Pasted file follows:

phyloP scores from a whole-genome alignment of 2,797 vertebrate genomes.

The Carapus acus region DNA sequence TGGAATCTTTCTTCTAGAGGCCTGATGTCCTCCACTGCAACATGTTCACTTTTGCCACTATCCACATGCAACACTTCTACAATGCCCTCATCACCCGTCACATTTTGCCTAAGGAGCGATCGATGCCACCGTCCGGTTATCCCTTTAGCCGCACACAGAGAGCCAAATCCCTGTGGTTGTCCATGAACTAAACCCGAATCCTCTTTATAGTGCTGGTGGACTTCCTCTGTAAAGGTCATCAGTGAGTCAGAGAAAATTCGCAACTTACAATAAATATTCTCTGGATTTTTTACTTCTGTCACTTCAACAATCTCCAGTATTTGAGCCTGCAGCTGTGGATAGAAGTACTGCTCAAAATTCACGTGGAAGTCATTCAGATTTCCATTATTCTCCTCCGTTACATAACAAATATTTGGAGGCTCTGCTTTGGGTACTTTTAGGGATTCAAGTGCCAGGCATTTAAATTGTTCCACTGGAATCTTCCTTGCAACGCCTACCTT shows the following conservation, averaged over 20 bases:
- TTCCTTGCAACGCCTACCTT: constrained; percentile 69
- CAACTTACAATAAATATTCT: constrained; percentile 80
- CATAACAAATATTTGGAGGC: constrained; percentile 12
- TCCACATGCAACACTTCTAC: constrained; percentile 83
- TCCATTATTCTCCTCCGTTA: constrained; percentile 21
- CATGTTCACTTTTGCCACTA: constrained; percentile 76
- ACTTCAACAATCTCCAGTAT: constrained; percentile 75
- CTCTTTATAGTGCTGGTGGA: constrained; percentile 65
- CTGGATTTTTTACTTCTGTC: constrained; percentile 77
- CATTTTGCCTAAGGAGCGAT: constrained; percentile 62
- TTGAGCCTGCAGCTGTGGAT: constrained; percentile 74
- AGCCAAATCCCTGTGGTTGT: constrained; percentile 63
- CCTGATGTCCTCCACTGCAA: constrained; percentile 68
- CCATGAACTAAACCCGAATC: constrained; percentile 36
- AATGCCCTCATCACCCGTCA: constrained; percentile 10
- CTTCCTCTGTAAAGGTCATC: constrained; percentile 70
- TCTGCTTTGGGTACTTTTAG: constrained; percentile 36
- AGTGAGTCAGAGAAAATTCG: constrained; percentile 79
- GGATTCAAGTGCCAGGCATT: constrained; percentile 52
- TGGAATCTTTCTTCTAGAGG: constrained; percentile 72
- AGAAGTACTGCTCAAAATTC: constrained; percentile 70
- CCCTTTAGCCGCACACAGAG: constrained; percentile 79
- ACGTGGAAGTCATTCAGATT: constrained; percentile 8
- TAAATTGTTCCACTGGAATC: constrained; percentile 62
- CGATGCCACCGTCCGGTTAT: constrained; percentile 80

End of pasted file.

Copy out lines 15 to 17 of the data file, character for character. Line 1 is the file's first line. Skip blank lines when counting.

- CCTGATGTCCTCCACTGCAA: constrained; percentile 68
- CCATGAACTAAACCCGAATC: constrained; percentile 36
- AATGCCCTCATCACCCGTCA: constrained; percentile 10